"The size limit of vertebrates, or creatures with backbones, is of considerable interest to biologists because little is understood about the functional constraints that come with extreme body size, whether large or small," said Austin.

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With more than 60,000 vertebrates currently known to man, the largest being the blue whale with an average size of more than 25 meters (75 feet) and the smallest previously being the small Indonesian fish averaging around 8 millimeters, there was originally some thought that extreme size in vertebrates might be associated with aquatic species, as perhaps the buoyancy offers support and facilitates the development of extremism. However, both new species of frogs Austin described are terrestrial, suggesting that living in water is not necessary for small body size.

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"The ecosystems these extremely small frogs occupy are very similar, primarily inhabiting leaf litter on the floor of tropical rainforest environments," said Austin. "We now believe that these creatures aren't just biological oddities, but instead represent a previously undocumented ecological guild -- they occupy a habitat niche that no other vertebrate does."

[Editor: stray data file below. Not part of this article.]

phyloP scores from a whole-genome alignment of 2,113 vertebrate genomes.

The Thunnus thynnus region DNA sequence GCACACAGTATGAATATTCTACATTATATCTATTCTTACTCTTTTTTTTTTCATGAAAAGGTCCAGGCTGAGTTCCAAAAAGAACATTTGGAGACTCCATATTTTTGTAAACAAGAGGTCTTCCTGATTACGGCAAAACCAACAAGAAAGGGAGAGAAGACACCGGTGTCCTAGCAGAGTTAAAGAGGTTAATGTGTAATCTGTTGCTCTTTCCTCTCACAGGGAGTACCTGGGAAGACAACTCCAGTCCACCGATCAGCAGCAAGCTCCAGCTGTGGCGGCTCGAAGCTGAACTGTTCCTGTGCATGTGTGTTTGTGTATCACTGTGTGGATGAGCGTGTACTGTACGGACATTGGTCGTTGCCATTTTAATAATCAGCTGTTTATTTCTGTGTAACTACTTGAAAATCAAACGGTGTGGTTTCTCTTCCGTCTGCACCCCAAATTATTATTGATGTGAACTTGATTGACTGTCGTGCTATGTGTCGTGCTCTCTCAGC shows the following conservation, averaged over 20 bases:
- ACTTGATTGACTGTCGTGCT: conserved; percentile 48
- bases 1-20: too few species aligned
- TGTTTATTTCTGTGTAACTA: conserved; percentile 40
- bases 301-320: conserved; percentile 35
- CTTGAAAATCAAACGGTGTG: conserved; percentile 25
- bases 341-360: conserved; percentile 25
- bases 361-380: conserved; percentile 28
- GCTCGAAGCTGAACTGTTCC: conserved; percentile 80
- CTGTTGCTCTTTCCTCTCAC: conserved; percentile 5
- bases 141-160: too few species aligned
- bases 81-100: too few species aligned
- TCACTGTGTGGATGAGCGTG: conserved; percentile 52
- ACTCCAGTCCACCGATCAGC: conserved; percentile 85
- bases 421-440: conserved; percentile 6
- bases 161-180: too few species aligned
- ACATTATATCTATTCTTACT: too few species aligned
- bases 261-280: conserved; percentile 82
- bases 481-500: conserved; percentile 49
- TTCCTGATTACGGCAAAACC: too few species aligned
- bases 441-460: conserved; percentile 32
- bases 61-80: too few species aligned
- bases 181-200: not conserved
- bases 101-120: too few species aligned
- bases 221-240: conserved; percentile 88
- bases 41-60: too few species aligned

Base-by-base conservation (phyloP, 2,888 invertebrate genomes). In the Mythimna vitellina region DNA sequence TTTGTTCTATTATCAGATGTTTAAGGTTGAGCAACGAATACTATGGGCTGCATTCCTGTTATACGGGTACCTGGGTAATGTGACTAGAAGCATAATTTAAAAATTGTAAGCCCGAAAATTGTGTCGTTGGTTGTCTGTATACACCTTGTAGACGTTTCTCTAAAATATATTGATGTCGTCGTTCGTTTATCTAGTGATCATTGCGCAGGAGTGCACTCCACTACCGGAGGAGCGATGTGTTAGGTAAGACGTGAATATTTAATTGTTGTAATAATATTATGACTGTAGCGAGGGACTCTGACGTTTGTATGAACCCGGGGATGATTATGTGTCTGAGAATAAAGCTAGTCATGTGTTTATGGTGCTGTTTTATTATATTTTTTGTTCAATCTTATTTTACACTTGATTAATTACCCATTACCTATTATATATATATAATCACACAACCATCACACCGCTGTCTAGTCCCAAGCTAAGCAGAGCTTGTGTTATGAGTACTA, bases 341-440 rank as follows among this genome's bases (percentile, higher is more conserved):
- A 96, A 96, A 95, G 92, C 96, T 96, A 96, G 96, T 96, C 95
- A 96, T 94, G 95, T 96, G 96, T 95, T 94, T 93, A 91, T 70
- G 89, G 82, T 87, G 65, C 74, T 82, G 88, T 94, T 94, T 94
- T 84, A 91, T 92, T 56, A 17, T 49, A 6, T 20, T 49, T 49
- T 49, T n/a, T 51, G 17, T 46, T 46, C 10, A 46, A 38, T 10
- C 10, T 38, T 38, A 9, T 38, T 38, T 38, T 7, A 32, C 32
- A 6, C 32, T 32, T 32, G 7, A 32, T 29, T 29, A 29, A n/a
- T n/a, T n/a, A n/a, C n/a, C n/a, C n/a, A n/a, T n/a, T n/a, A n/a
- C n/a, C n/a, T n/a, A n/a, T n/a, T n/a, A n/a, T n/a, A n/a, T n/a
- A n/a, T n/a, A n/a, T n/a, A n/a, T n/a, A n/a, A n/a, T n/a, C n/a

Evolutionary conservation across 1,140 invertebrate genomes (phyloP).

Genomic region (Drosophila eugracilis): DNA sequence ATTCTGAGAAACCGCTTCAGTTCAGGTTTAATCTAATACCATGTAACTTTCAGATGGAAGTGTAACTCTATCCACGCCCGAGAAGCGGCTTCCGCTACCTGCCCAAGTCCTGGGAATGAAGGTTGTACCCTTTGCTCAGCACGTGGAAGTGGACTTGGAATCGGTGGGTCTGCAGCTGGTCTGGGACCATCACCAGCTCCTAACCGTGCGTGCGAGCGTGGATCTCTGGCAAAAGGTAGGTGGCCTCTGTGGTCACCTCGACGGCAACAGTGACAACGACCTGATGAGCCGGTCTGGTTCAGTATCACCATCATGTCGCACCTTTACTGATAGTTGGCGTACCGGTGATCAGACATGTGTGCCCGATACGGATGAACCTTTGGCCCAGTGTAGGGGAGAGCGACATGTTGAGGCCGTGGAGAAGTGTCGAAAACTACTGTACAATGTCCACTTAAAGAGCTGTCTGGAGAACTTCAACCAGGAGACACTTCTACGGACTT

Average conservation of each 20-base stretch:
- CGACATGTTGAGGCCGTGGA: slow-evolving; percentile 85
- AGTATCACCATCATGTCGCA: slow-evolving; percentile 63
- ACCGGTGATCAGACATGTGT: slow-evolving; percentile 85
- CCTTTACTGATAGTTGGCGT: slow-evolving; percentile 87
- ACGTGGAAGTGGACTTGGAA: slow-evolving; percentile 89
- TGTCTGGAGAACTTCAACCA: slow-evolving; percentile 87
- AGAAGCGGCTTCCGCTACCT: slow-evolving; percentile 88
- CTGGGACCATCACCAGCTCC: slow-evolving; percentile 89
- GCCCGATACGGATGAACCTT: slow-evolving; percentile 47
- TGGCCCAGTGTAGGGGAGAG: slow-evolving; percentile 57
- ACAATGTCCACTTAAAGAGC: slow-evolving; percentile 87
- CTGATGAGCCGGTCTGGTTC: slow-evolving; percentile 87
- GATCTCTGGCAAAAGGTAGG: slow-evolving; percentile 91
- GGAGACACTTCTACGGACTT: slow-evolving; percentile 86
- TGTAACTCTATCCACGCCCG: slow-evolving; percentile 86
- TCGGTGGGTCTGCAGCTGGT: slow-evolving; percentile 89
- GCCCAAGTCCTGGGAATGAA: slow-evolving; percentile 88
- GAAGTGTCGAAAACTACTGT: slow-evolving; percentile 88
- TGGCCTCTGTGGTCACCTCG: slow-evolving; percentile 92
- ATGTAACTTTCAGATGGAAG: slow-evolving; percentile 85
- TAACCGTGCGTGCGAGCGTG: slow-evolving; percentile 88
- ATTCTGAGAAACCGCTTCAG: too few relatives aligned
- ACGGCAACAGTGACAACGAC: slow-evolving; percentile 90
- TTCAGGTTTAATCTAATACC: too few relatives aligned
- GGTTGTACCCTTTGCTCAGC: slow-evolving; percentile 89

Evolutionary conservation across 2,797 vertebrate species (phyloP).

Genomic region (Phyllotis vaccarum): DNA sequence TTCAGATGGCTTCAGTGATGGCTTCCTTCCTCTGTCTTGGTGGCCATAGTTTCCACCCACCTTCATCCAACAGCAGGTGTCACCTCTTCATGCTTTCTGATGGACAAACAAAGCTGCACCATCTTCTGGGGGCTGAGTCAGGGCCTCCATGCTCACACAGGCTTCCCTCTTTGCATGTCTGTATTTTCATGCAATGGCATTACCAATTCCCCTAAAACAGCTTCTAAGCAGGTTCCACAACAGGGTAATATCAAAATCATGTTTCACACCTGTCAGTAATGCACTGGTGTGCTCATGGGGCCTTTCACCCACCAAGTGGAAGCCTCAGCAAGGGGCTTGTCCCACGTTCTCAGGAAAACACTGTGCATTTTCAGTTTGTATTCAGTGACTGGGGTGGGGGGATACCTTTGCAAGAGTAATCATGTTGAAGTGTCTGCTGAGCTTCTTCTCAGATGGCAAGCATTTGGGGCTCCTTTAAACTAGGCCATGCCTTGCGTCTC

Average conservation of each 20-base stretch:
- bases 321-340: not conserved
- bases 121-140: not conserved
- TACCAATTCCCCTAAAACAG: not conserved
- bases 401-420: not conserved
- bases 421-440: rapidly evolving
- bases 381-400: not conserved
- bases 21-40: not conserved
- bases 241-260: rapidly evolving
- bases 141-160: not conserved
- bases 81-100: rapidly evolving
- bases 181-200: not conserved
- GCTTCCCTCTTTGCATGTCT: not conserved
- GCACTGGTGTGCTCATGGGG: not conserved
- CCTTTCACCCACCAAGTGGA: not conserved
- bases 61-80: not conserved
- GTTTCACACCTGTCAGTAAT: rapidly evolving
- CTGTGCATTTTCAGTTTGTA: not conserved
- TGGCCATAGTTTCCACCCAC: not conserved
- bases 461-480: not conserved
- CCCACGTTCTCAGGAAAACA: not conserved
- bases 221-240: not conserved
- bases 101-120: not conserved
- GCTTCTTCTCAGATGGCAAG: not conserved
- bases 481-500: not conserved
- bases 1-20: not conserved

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http://www.sciencedaily.com/releases/2012/01/120111223352.htm

Very interesting, Teresa! Here's another one.
2 years ago
Tiny Frog Discovered Living Inside Carnivorous Plants
Tiny Frog Discovered Living Inside Carnivorous Plants
  • Scientists in Borneo have discovered a new species of frog, and think that it may be one of the world’s smallest.

Although the frog, Microhyla nepenthicola, is no bigger than the size of pea when fully grown, it lives fearlessly inside and around carnivorous pitcher plants in Malaysian rain forests.

The tiny amphibian was officially introduced to the world on Wednesday, but researchers say that they have been hiding in plain view for more than a century.